I tend to tell people – I tend to tell myself – that I stick (like glue) with And Just Like That… only for the clothes, and it’s true that in the small hours, I do sometimes picture Carrie (Sarah Jessica Parker) flipping open the wing of her JW Anderson pigeon clutch bag and nonchalantly pulling out a stick of gum. “Yo-ho-ho, and a bottle of rum!” I mutter to myself, semi-hysterical at the memory of the tricorn hat she wears one early morning in a Manhattan coffee shop in episode four (how I wish she’d gone the full Long John Silver, and put the pigeon on her shoulder).
But the truth is that while I might well come for the My Little Pony pastels and the Piers Plowman footwear, I stay for the combination of glib identity politics and extreme shopping, which for me signal just as powerfully as any rising temperatures or deathly wildfires that, indubitably, The End Is Nigh.
Truly, it’s biblical: the horror, the foreboding. Olympia Le-Tan, who makes bags that look like books that sell for £1,200 a pop, should design one called “Revelations”, and send it to the show’s stylist asap. For Carrie, Charlotte (Kristin Davis), Miranda (Cynthia Nixon) and Samantha (Kim Cattrall) – the last of the four friends is still absent, her forthcoming cameo yet to materialise – seem ever more like the Four Horsewomen of the Apocalypse, every good thing turned to bad the moment they ride in.
Who knows what lies ahead, but I believe this series – the second, words it feels unbelievable even to type – may already have hit rock bottom. Also in episode four, Gloria Steinem appeared as herself, addressing a group of social X-rays at a fundraiser for a prospective magazine for older women called Vivant. Gloria! I don’t think this is what bell hooks would have wanted.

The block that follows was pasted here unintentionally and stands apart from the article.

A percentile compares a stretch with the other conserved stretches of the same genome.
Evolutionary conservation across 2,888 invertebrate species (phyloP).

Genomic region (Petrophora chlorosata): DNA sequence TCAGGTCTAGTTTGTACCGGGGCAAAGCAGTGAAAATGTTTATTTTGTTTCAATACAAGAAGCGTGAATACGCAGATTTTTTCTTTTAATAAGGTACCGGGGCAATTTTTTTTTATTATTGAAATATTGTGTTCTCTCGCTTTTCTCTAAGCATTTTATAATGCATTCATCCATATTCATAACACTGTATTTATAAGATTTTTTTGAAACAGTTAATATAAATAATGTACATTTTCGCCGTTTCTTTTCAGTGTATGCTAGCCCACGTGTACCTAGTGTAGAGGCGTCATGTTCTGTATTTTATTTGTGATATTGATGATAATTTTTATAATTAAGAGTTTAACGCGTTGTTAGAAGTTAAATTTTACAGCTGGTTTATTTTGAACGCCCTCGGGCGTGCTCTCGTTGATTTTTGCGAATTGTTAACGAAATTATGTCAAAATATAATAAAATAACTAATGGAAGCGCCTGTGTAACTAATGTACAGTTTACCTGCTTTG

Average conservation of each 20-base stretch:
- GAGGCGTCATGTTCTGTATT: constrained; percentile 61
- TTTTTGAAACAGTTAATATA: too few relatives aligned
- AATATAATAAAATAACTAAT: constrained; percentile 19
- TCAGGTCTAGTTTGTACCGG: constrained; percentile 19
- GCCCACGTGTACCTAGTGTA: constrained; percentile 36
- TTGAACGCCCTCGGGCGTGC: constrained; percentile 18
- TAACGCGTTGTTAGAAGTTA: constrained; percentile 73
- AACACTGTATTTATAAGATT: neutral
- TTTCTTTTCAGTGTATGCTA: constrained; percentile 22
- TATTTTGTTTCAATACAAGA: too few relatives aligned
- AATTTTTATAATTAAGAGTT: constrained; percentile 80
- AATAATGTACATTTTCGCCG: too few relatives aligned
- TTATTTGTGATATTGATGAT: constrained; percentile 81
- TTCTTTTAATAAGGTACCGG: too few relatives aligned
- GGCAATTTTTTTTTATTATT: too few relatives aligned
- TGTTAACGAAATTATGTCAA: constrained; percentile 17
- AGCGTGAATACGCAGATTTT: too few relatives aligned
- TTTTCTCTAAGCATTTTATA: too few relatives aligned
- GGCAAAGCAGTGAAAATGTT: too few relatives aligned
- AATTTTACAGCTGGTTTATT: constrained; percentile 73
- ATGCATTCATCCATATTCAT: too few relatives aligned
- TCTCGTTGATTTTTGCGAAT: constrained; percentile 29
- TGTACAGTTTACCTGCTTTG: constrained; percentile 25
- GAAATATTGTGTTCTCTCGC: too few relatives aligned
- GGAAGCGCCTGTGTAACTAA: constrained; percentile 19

Steinem said something about age being the last frontier, but the scriptwriters have their own ideas about how to deal with discrimination now their characters are middle-aged. Ignore it! The editor of Vivant is Enid Frick (Candice Bergen), who’s in her late seventies, but dating a man known as – my sincere apologies – the Tripod, whose dick she recognises instantly when she sees it on Carrie’s mobile phone (I’ll spare you the details of how it came to be there).
Meanwhile, Miranda has been trialling strap-ons in the cause of giving her non-binary lover, Che (Sara Ramirez), full satisfaction (though it seems that Che doesn’t wholly disdain the real thing, because the couple have also had a threesome with Che’s ex-husband); Seema (Sarita Choudhury) the estate agent has had a two-night stand with a guy who had to use a pump to achieve, er, full rigidity; and Charlotte has been dealing with a husband who has been suffering from a condition known colloquially as dust balls (again, I draw the veil).
Only Carrie, the grieving widow, is Not Getting Any. Most recently, there was a guy with an Alexander Calder mobile. But he was too preoccupied with his work for her Olsen-twin jokes.
I’m sure Sex and the City was a lot more gruesome (fatuous, vulgar) than we remember it – and even if it wasn’t, the intervening years would doubtless take their full effect should we dare to go in for a rewatch (I don’t dare).
But still, nothing it offered could even touch the sides of the woke decadence of its (Botox 2.0) reboot. The boxes of race and gender having been ticked courtesy of new characters and Charlotte’s trans child, it’s full steam ahead with late capitalism. Put Trump, DeSantis and all the others out of your mind, and enjoy instead – so funny, so cute – the spectacle of Charlotte haggling over a child’s Chanel dress; of Carrie making a six-figure donation to a non-existent magazine purely to assuage her embarrassment over a dick pic; of Lisa (Nicole Ari Parker) and her husband accidentally wasting thousands of dollars on a dinner that will never be eaten.
In this world, climax may only be achieved via solid gold vibrators, Birkin bags are endowed with powers akin to those of the Holy Grail, and there isn’t a person alive who doesn’t vote Democrat.
Like I said, it’s mesmerising. Every week, I shamefacedly google Carrie’s jewellery, and feel very, very afraid.
[See also: What Gen X feminism forgets]
This article appears in the 12 Jul 2023 issue of the New Statesman, Tabloid Nation